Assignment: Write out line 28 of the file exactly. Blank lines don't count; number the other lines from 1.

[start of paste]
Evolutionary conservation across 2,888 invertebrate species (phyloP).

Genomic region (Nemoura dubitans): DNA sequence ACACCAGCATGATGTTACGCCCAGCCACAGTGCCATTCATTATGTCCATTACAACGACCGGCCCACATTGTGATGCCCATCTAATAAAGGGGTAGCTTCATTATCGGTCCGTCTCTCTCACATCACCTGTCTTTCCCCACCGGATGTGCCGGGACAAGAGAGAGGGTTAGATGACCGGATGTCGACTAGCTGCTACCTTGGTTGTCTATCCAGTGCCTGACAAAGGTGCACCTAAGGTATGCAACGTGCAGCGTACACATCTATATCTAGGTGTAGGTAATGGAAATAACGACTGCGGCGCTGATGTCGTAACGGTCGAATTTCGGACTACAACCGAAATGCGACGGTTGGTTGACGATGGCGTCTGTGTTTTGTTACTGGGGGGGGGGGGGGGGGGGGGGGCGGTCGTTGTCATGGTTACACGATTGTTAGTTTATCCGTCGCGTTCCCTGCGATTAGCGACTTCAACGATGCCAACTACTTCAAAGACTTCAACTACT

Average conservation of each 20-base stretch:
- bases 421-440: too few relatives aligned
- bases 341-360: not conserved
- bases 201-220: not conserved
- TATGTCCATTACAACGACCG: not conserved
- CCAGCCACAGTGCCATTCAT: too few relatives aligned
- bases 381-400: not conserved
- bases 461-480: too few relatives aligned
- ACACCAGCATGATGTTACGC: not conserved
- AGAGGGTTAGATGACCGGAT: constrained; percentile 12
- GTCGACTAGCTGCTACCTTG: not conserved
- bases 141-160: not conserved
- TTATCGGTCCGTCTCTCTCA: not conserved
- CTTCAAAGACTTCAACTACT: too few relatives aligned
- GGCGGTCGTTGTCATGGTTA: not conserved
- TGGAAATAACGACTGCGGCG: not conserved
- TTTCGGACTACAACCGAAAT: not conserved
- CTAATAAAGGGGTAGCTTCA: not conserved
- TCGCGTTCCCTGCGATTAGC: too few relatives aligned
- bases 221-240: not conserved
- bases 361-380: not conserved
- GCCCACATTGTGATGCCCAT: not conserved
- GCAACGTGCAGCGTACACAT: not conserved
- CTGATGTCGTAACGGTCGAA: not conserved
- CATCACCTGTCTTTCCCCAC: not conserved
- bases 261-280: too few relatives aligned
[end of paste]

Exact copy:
- bases 261-280: too few relatives aligned